Top 10 so far (no particular order):

1) Dizzy Gillespie's Gillespiana
2) Che!
3) Bullitt
4) Paul Horn's Jazz Suite on the Mass Texts

 
 
 Posted:   Mar 21, 2019 - 6:16 PM   
 By:   villagardens553   (Member)

Next on my list is The Four Musketeers/The Eagle Has Landed/Voyage of the Damned.

While the latter two scores are good, this cd makes my list because of the wonderful suite from The Four Musketeers. There is an expanded version of this score that is costly, and my understanding is that the additional tracks are lacking in sound quality. But the 20 minutes or so that appear on this cd indicate that Schifrin was a natural for this type of film: His scores features a gorgeous love theme, some nice harpsichord work, an appropriate amount of swashbucking action music, and one of his best main themes that appears in both the opening and ending cues on the suite.

1) Gillespiana
2) Che!
3) Bullitt
4) Jazz Suite on the Mass Texts
5) The Four Musketeers

 
 
 Posted:   Mar 25, 2019 - 7:17 AM   
 By:   villagardens553   (Member)

1) Gillespiana
2) Che!
3) Jazz Suite on the Mass Texts
4) Bullitt
5) Four Musketeers
6) The Cincinnati Kid

After scoring Rhino, Once a Thief, and Joy House, Schifrin got his first big Hollywood film when Mancini was unable to score The Cincinnati Kid. The setting in New Orleans in the 1930s gave Schifrin opportunities to take advantage of the early jazz for source music.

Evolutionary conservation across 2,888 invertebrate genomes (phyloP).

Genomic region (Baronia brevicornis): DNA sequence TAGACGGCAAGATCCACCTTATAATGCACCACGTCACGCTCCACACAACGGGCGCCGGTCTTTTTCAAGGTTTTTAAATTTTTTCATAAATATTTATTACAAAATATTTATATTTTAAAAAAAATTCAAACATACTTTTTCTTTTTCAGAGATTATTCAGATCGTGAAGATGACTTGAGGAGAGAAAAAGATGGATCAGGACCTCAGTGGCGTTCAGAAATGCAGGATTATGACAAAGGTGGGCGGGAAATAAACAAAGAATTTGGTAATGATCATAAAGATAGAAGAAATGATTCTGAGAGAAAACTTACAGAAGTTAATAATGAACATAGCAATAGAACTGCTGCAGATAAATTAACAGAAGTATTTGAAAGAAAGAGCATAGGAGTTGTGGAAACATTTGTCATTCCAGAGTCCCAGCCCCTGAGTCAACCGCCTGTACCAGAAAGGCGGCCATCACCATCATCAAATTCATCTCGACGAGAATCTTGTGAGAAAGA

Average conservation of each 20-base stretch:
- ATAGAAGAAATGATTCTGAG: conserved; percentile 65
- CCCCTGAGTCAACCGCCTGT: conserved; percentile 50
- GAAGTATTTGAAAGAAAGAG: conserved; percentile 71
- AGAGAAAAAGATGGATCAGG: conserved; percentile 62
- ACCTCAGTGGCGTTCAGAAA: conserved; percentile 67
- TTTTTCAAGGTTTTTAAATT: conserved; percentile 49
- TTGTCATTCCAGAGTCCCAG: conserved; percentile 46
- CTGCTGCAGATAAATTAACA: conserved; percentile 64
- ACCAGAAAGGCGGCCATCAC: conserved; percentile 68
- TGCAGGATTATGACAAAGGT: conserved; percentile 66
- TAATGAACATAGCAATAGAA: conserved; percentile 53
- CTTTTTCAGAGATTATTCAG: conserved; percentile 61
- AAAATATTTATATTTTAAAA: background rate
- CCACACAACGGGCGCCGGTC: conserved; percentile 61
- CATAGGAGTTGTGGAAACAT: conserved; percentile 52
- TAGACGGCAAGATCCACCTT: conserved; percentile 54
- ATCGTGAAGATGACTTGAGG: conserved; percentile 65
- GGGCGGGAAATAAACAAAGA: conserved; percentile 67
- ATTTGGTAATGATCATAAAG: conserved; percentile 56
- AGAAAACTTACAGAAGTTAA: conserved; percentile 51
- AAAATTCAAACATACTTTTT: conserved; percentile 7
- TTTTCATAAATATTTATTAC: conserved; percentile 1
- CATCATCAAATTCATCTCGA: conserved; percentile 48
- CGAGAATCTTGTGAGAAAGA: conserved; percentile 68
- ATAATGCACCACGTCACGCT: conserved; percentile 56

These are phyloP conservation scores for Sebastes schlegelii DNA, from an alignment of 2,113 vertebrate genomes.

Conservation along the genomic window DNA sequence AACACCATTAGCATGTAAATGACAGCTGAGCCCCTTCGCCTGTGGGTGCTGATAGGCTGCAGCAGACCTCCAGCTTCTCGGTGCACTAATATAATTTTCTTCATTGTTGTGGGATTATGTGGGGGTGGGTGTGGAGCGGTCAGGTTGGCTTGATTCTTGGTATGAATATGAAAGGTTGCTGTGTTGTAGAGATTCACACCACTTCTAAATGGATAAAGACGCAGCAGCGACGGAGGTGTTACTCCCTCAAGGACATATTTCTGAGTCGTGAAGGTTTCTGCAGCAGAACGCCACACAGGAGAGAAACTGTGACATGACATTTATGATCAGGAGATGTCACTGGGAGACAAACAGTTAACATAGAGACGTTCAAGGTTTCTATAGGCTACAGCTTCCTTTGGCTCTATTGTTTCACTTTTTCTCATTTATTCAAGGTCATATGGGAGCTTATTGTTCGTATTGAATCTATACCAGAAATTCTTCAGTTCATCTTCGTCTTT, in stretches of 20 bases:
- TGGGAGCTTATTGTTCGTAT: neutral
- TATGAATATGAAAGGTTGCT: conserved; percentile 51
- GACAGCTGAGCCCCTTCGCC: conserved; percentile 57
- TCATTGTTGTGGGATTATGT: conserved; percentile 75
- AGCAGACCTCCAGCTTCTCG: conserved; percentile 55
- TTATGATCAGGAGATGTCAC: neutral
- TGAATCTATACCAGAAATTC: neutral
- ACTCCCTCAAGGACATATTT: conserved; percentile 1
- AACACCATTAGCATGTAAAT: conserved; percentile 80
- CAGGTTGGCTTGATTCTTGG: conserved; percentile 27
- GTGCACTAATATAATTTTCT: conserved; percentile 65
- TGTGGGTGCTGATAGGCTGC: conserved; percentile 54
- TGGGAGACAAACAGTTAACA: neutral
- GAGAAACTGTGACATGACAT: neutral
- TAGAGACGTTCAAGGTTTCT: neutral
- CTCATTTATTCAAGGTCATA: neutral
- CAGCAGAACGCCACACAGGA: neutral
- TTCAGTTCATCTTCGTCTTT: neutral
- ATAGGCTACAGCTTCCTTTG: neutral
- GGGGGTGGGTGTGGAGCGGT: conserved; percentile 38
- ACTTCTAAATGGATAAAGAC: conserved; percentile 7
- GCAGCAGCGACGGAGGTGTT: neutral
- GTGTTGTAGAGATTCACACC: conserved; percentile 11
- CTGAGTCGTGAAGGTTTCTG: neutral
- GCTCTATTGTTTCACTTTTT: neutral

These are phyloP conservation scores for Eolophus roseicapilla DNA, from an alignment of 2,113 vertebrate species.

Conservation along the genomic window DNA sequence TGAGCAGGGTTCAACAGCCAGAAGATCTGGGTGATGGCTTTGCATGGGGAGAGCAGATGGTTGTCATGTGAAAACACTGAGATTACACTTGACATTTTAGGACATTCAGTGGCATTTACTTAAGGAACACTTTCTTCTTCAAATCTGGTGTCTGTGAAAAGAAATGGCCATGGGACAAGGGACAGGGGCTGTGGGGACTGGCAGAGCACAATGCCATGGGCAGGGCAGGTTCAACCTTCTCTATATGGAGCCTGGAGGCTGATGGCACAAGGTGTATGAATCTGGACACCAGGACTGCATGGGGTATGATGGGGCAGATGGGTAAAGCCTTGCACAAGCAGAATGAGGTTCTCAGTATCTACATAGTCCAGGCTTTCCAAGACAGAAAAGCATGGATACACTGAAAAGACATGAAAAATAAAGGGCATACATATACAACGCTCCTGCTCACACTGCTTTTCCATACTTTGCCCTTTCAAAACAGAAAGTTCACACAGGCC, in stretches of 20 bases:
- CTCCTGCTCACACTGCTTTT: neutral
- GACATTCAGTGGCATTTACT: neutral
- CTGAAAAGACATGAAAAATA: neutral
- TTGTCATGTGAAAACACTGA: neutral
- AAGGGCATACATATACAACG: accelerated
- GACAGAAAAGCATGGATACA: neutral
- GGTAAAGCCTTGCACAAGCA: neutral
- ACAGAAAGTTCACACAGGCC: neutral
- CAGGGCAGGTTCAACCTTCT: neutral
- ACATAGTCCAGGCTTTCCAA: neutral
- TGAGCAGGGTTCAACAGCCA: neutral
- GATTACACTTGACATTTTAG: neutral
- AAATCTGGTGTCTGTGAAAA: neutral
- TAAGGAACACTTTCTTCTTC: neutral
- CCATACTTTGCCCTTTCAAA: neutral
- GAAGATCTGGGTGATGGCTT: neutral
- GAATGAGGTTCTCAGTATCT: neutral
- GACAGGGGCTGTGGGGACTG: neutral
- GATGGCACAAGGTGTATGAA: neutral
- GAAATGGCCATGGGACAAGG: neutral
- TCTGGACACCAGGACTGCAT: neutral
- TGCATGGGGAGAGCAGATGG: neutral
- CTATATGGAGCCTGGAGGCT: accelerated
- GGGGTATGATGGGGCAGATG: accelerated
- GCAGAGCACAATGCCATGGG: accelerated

The main theme is incredible, and the rest of the score relies on jazz, bluegrass drama for the cock fight, chamber impressionism for the farm, and growing tension for the poker game.

FSM gave us the film tracks on Lalo Schifrin at MGM. Schifrin re-recorded the score in the 90s. My favorite is the original MGM albun, with Tommy Morgan playing the main theme on harmonica.

 
 
 Posted:   Mar 28, 2019 - 5:10 PM   
 By:   villagardens553   (Member)

#7 on my album list is Mannix.

What an album. Like Mancini did for Peter Gunn, Schifrin created a memorable, but unusual theme: a jazz waltz. Also like Peter Gunn, the rest of the Mannix album consists of newly composed themes not (or mostlt not) heard in the TV series. But what themes! Schifrin's Mannix contains one infectious tune after another--all in the jazz-pop vein of the day--at turns mysterious, intense, breezy, and bittersweet.

Schifrin did a re-record, but stick with the original. It was released on its own, and then again as part of the must-have Universal-France Schifrin box.

1) Gillespiana
2) Che!
3) Jazz Suite on the Mass Texts
4) Bullitt
5) The Four Musketeers
6) The Cincinnati Kid
7) Mannix

 
 
 Posted:   Mar 29, 2019 - 5:38 AM   
 By:   Simon Morris   (Member)

Couldn't agree more with the inclusion of Mannix. The WDR Big Band version isn't too bad, but I'd rather Lalo have worked with the Dutch Metropole Orkest for his re-recordings; I've just never really warmed to the WDR Big Band because to me they 'play' the music without actually 'feeling' it.... For Mannix, the original recording is a must.

Unfortunately I've never felt the love for his Musketeeers score (or indeed Cincinatti Kid...)

I'm guessing Kelly's Heroes isn't going to get a mention on this list big grin